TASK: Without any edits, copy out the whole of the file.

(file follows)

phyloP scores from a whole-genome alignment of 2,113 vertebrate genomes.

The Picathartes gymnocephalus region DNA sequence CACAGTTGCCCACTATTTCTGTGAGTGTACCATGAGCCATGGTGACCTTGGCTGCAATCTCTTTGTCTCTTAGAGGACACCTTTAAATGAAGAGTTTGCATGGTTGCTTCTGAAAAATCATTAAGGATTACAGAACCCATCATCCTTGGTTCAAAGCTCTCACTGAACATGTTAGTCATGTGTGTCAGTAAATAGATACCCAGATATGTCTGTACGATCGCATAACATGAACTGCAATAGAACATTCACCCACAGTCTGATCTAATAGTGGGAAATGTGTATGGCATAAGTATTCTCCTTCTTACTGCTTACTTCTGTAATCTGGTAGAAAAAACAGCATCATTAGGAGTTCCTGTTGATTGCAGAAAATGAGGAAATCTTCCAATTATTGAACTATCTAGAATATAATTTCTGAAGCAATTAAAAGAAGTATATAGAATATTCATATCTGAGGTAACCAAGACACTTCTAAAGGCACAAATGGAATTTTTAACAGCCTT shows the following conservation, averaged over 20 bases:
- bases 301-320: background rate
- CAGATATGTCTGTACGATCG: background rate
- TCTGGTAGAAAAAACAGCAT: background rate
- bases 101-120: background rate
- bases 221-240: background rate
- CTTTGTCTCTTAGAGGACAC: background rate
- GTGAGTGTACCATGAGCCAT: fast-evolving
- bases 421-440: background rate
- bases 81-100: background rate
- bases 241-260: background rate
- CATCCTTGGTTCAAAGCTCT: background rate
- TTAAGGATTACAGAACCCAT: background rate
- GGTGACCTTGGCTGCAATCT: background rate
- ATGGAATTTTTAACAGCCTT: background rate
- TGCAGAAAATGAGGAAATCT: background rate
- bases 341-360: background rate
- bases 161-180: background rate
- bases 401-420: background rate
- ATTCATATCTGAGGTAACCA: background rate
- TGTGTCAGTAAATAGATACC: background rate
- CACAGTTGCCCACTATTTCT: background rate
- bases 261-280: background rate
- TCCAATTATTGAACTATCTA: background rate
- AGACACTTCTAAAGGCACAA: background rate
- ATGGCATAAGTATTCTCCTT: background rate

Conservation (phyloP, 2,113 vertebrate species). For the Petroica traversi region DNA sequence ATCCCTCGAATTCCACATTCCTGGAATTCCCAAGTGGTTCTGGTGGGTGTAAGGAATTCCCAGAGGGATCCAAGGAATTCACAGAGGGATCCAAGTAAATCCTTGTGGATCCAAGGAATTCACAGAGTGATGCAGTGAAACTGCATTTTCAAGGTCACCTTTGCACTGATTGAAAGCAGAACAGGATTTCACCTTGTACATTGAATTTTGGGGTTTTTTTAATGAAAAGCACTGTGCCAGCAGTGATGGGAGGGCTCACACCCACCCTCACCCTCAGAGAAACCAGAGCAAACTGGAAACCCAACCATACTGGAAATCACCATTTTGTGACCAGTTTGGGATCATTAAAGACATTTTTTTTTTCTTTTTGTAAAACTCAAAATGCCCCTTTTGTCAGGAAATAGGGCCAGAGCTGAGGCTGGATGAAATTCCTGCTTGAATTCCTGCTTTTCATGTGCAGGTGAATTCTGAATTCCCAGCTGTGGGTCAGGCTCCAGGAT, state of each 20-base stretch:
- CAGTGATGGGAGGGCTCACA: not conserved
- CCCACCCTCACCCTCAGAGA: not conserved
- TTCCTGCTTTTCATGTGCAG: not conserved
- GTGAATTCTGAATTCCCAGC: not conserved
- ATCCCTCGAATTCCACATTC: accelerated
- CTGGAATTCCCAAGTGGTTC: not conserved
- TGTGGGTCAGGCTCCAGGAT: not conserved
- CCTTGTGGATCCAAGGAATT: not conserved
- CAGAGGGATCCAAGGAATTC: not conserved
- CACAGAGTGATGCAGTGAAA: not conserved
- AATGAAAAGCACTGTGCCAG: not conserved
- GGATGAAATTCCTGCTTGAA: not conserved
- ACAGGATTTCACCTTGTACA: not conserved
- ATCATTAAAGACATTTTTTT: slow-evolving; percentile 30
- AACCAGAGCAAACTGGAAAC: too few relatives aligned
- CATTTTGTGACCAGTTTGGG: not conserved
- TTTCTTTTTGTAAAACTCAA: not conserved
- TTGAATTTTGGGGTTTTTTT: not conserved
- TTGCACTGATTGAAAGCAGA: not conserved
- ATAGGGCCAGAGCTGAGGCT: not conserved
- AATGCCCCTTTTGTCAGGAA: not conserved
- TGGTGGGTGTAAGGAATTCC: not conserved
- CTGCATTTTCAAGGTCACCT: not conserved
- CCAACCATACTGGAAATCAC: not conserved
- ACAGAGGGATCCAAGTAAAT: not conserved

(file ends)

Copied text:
phyloP scores from a whole-genome alignment of 2,113 vertebrate genomes.

The Picathartes gymnocephalus region DNA sequence CACAGTTGCCCACTATTTCTGTGAGTGTACCATGAGCCATGGTGACCTTGGCTGCAATCTCTTTGTCTCTTAGAGGACACCTTTAAATGAAGAGTTTGCATGGTTGCTTCTGAAAAATCATTAAGGATTACAGAACCCATCATCCTTGGTTCAAAGCTCTCACTGAACATGTTAGTCATGTGTGTCAGTAAATAGATACCCAGATATGTCTGTACGATCGCATAACATGAACTGCAATAGAACATTCACCCACAGTCTGATCTAATAGTGGGAAATGTGTATGGCATAAGTATTCTCCTTCTTACTGCTTACTTCTGTAATCTGGTAGAAAAAACAGCATCATTAGGAGTTCCTGTTGATTGCAGAAAATGAGGAAATCTTCCAATTATTGAACTATCTAGAATATAATTTCTGAAGCAATTAAAAGAAGTATATAGAATATTCATATCTGAGGTAACCAAGACACTTCTAAAGGCACAAATGGAATTTTTAACAGCCTT shows the following conservation, averaged over 20 bases:
- bases 301-320: background rate
- CAGATATGTCTGTACGATCG: background rate
- TCTGGTAGAAAAAACAGCAT: background rate
- bases 101-120: background rate
- bases 221-240: background rate
- CTTTGTCTCTTAGAGGACAC: background rate
- GTGAGTGTACCATGAGCCAT: fast-evolving
- bases 421-440: background rate
- bases 81-100: background rate
- bases 241-260: background rate
- CATCCTTGGTTCAAAGCTCT: background rate
- TTAAGGATTACAGAACCCAT: background rate
- GGTGACCTTGGCTGCAATCT: background rate
- ATGGAATTTTTAACAGCCTT: background rate
- TGCAGAAAATGAGGAAATCT: background rate
- bases 341-360: background rate
- bases 161-180: background rate
- bases 401-420: background rate
- ATTCATATCTGAGGTAACCA: background rate
- TGTGTCAGTAAATAGATACC: background rate
- CACAGTTGCCCACTATTTCT: background rate
- bases 261-280: background rate
- TCCAATTATTGAACTATCTA: background rate
- AGACACTTCTAAAGGCACAA: background rate
- ATGGCATAAGTATTCTCCTT: background rate

Conservation (phyloP, 2,113 vertebrate species). For the Petroica traversi region DNA sequence ATCCCTCGAATTCCACATTCCTGGAATTCCCAAGTGGTTCTGGTGGGTGTAAGGAATTCCCAGAGGGATCCAAGGAATTCACAGAGGGATCCAAGTAAATCCTTGTGGATCCAAGGAATTCACAGAGTGATGCAGTGAAACTGCATTTTCAAGGTCACCTTTGCACTGATTGAAAGCAGAACAGGATTTCACCTTGTACATTGAATTTTGGGGTTTTTTTAATGAAAAGCACTGTGCCAGCAGTGATGGGAGGGCTCACACCCACCCTCACCCTCAGAGAAACCAGAGCAAACTGGAAACCCAACCATACTGGAAATCACCATTTTGTGACCAGTTTGGGATCATTAAAGACATTTTTTTTTTCTTTTTGTAAAACTCAAAATGCCCCTTTTGTCAGGAAATAGGGCCAGAGCTGAGGCTGGATGAAATTCCTGCTTGAATTCCTGCTTTTCATGTGCAGGTGAATTCTGAATTCCCAGCTGTGGGTCAGGCTCCAGGAT, state of each 20-base stretch:
- CAGTGATGGGAGGGCTCACA: not conserved
- CCCACCCTCACCCTCAGAGA: not conserved
- TTCCTGCTTTTCATGTGCAG: not conserved
- GTGAATTCTGAATTCCCAGC: not conserved
- ATCCCTCGAATTCCACATTC: accelerated
- CTGGAATTCCCAAGTGGTTC: not conserved
- TGTGGGTCAGGCTCCAGGAT: not conserved
- CCTTGTGGATCCAAGGAATT: not conserved
- CAGAGGGATCCAAGGAATTC: not conserved
- CACAGAGTGATGCAGTGAAA: not conserved
- AATGAAAAGCACTGTGCCAG: not conserved
- GGATGAAATTCCTGCTTGAA: not conserved
- ACAGGATTTCACCTTGTACA: not conserved
- ATCATTAAAGACATTTTTTT: slow-evolving; percentile 30
- AACCAGAGCAAACTGGAAAC: too few relatives aligned
- CATTTTGTGACCAGTTTGGG: not conserved
- TTTCTTTTTGTAAAACTCAA: not conserved
- TTGAATTTTGGGGTTTTTTT: not conserved
- TTGCACTGATTGAAAGCAGA: not conserved
- ATAGGGCCAGAGCTGAGGCT: not conserved
- AATGCCCCTTTTGTCAGGAA: not conserved
- TGGTGGGTGTAAGGAATTCC: not conserved
- CTGCATTTTCAAGGTCACCT: not conserved
- CCAACCATACTGGAAATCAC: not conserved
- ACAGAGGGATCCAAGTAAAT: not conserved